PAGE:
Most of the severely malnourished children who arrive in the facility have diarrhoea which sometimes persists even though they are being fed. What are the causes and how can we overcome this problem?
There are 4 main causes:-
- Giving large feeds, or the wrong type of feed: Malnutrition damages the gut mucosa, reduces enzyme production, and flattens the villi, so the gut has less capacity to digest and absorb and is easily overloaded, causing diarrhoea
- Micronutrient deficiencies: Adequate amounts of nutrients are needed to repair the damaged gut. If deficiencies are not corrected, diarrhoea may persist. Zinc, folic acid, and Vitamin A are especially important in restoring gut function
- Small bowel overgrowth: Bacteria may colonise the upper gut in severe malnutrition and impair absorption, and this can lead to persistent diarrhoea. Potassium deficiency contributes to bacterial colonisation by slowing gut motility
- Re-infection: Diarrhoeal pathogens spread easily and malnourished children have poor immunity so easily catch new infections.
- Feed small amounts: feed frequently. Use a feed chart to calculate the correct amount
- Give F75 initially: it has low lactose
- Correct deficiencies: zinc, folic acid and other micronutrients
- Treat small bowel overgrowth with metronidazole
- practise good hygiene, including hand washing. Boil water for making feeds and rehydration fluid
What is osmotic diarrhoea and what are the causes?
Osmotic diarrhoea is a form of watery diarrhoea. It is caused by disordered water and electrolyte transport in the small intestine as a result of osmotic imbalance between the gut and the extracellular fluid. For example, reduced production of enzymes in a malnourished child may lead to slow absorption of sugars (e.g. sucrose, lactose) and, if present in sufficient quantity, these will exert a high osmotic load in the gut.
To maintain osmotic balance, fluid passes from the body into the gut. This causes watery stools. (Note: osmotic diarrhoea is not common in malnutrition if children are given small frequent feeds, and if the sugar content is not too high).
Can we give a diuretic to get rid of oedema in SAM children?
No. This would be very harmful. It would increase the loss of potassium and make electrolyte imbalance worse.
Some of the SAM children admitted to the facility improve after about 4 days, but then deteriorate around day 6 or 7. Is this because of an electrolyte imbalance, hormonal influences or something else?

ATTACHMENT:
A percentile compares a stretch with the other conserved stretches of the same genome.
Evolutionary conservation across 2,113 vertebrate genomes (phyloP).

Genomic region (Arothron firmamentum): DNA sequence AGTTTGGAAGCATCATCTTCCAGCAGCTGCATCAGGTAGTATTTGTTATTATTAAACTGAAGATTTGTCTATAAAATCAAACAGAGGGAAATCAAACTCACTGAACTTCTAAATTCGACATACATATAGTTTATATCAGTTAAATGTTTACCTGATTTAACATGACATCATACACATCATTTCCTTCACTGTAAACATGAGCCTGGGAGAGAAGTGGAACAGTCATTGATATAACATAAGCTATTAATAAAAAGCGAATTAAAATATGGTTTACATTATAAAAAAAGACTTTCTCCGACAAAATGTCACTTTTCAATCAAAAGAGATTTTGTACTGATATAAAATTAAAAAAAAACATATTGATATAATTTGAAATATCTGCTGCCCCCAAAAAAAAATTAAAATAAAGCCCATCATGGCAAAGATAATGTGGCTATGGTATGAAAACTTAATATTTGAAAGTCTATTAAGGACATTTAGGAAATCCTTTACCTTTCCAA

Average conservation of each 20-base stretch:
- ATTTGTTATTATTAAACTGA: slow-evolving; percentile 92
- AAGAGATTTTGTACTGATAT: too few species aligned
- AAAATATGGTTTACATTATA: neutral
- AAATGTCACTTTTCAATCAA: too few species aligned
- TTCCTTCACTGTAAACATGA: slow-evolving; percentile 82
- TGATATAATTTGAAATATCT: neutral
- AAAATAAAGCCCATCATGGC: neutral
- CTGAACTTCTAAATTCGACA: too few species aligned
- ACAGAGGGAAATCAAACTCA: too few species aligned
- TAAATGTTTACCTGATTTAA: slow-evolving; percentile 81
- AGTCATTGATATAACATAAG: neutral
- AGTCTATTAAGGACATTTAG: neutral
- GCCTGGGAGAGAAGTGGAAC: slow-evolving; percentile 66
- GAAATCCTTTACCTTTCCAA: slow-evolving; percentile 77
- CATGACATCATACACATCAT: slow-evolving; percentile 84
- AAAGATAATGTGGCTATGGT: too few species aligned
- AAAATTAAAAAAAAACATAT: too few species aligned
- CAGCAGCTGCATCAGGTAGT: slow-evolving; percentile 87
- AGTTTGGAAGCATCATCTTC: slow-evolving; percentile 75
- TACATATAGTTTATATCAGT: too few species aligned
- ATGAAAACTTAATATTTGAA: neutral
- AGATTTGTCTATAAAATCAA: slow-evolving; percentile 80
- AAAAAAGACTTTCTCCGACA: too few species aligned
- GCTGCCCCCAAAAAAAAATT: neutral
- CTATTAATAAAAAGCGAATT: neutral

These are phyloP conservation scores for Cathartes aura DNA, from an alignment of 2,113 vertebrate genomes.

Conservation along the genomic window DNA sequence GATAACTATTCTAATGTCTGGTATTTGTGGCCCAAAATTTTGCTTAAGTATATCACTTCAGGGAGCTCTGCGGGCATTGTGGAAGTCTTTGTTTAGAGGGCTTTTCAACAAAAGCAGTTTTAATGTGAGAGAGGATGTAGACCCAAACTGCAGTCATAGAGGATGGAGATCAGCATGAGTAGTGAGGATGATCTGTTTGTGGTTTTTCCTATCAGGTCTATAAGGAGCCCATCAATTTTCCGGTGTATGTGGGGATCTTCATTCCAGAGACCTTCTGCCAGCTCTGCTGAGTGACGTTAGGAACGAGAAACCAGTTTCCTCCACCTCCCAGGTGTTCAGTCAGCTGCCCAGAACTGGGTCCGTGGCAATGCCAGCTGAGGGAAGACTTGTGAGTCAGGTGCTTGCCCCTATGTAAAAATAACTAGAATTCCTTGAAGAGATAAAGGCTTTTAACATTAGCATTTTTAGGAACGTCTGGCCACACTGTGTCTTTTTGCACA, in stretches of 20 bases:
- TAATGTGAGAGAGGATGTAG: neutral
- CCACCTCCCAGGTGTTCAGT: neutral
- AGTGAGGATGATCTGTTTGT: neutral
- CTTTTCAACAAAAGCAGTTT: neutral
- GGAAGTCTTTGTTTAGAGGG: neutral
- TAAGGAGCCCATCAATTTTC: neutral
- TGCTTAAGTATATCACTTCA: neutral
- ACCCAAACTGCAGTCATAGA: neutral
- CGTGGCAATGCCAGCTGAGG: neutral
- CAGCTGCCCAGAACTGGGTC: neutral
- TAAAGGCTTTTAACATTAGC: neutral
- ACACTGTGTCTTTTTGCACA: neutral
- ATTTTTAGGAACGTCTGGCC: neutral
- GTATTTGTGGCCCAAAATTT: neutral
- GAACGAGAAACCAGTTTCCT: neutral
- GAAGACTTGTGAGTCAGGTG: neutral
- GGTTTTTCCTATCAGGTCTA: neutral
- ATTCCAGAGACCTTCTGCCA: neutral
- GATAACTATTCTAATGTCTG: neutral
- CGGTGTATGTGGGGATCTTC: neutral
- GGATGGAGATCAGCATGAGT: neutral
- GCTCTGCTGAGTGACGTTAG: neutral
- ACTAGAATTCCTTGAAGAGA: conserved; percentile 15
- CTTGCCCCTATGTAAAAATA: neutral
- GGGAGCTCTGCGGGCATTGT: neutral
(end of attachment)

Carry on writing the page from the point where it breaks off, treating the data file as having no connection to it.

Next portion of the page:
This is unusual if the WHO guidelines are followed fully. Making the transition to F100 too early or too fast may be a cause, or acquiring a new infection on the ward.
How can we combine feeding and rehydrating in SAM children with dehydration?
2-hourly feeding is best for dehydrated children. Give ReSoMal every 30 min for the first 2 hours. Then for up to10 hours give ReSoMal and F75 in alternate hours. So:-
- At 0 min, 30min, 60min, 90min give ReSoMal 5ml/kg
- At 2h, give ReSoMal 5-10ml/kg
- At 3h give F75
- At 4h, give ReSoMal if still needed
- At 5h, 7h, 9h etc give F75
- At 6h, 8h and 10h give ReSoMal if still needed and then stop
(NB look for signs of overhydration each time before
Are there instances where children do not respond to treatment? If yes, is there guidance on what should be done in such instances?
Yes. It may be impossible to rescue some extremely ill children even with the best care, as their organs and systems may be irreparably damaged.
Ideally one should try to intervene earlier, by identifying children before they become severely malnourished or seriously ill. At hospital, give them priority so they are not kept waiting as any delay can worsen their condition.
What can I do to ensure the standard management protocol is followed?
- Train all staff; explain what to do and why
- Provide clear instructions and job aids
- Supervise staff; induct new staff
- Provide job descriptions which list assigned tasks
- Observe ward procedures
- Review children’s feeding charts and case notes
- Monitor the mortality rate, and rates of weight gain in the rehabilitation phase
- Hold regular staff meetings at which problems, causes, and solutions are discussed
Can a mixed diet of F100 and family food be given during rehabilitation of severely malnourished children? If yes, what are the implications?
Yes. Family foods can be given in the catch-up phase provided they are modified to be equivalent to F100. You have to make sure the foods offered are rich in energy and protein. For example, enrich thick porridge with pounded groundnuts, sesame or other oilseeds, or add milk, sugar and margarine. (See Ashworth & Burgess 2003 for more recipes).
Why are prophylactic antibiotics prescribed in the guidelines?
This is a wrong perception. The antibiotics are being prescribed because infections are often silent in severe malnutrition. So the antibiotics are a treatment, not a prophylaxis. It is important to treat severely malnourished children with antibiotics straightaway, even if they have no clinical signs, so that hidden infections can be controlled.
What causes refeeding deaths in children with SAM and how can it be avoided?
Refeeding deaths have been attributed to sudden overactivity of the sodium pump when children are given relatively large amounts of F100 or other high-energy diet early in recovery. The result is a sudden efflux of sodium from cells leading to circulatory overload, the first signs of which are increased pulse and respiratory rates, and may be mistaken for pneumonia. To avoid refeeding deaths make sure there is a gradual transition to the high-energy diet.
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